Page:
Uber, Lyft, Sidecar and all those in between!
As an Lyft, Uber, Sidecar, or any other car sharing service provider you are most likely not an employee of their company. Drivers for these companies are usually independent contractors, a fact that has tax implications, both at filing time and year-round.
Being an independent contractor means that you're self-employed. As far as the ride-share company is concerned, you're the owner of a separate business that it uses to provide driving services. So when you receive a payment, understand that it's not a traditional "paycheck," and likely no taxes have been taken out.
It's up to you to take care of federal and state income taxes, as well as Social Security and Medicare. Combined, these taxes can easily reach 30% to 50% of your income, so make sure to set aside money to pay them.
If you're accepting ride-sharing fares more than occasionally, you may be required to file quarterly estimated income taxes. At tax-filing season each spring, you'll be reporting your self-employment income and expenses on Schedule C, as well as filling out Schedule SE for self-employment tax if your net income from the work is greater than $400.
Tax deductions for your car
Since you're an independent business owner, just about any money you spend on your gig as a ride-share driver will be a tax-deductible business expense. The first thing that probably comes to mind is your car. There are two ways to take a deduction for the business use of your car:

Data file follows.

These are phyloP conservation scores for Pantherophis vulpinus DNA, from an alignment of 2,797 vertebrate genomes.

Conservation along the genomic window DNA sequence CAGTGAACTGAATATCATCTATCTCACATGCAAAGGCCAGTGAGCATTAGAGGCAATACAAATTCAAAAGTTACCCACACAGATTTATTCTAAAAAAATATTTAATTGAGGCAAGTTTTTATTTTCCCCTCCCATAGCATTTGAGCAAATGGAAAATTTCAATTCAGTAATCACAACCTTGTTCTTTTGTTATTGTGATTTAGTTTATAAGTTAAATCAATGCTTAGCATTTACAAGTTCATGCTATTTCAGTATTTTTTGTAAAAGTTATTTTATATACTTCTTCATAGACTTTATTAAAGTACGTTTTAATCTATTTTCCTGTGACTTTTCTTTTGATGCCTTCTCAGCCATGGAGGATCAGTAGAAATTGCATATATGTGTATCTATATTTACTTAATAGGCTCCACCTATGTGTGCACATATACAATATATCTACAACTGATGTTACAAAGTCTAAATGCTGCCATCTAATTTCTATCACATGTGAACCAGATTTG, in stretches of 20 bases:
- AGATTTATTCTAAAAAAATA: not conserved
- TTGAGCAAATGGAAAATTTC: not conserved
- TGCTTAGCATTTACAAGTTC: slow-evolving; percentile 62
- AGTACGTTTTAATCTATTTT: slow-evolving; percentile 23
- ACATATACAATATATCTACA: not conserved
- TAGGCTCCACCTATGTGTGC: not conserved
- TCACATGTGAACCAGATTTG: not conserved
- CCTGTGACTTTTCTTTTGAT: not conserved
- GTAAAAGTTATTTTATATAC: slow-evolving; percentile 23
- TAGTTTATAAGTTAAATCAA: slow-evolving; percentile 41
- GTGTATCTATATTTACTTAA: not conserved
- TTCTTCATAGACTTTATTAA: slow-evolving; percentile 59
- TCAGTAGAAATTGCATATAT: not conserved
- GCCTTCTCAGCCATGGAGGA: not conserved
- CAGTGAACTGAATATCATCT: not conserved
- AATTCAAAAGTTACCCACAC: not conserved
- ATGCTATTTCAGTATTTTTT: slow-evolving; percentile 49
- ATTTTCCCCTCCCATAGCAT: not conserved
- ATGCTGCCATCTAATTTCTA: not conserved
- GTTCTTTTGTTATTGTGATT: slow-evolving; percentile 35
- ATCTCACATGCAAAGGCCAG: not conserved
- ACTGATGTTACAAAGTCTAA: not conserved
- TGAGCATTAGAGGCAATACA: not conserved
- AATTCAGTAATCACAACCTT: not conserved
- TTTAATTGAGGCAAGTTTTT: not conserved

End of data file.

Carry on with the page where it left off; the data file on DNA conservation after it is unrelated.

• Deduct the actual expenses of operating the vehicle for business, including gas, oil, repairs, insurance, maintenance and depreciation or lease payments.
• Take the standard IRS mileage deduction. As of 2016, the rate is 54 cents per mile driven for business use.
If you use your car for both ride-sharing and personal transportation, you can deduct only the portion of your expenses that apply to the business use. And whichever type of deduction you claim, it's critical that you keep thorough records. The IRS could disallow any tax deductions you can't support with:
• Mileage logs
• Any other documentation
• Other tax deductions for ride-share drivers
Commissions you pay to the ride-share company are a business expense, as is any cost you may have to pay for technology installed in your car. Other tax deductions include:
• Water, gum or snacks for passengers
• Tolls and parking fees
In addition, ride-sharing companies typically require use of a smartphone.
• The portion of your mobile phone expenses attributable to your ride-share work can be used to reduce your self-employment income.
• For simplicity's sake, it may make sense to have a dedicated phone for work.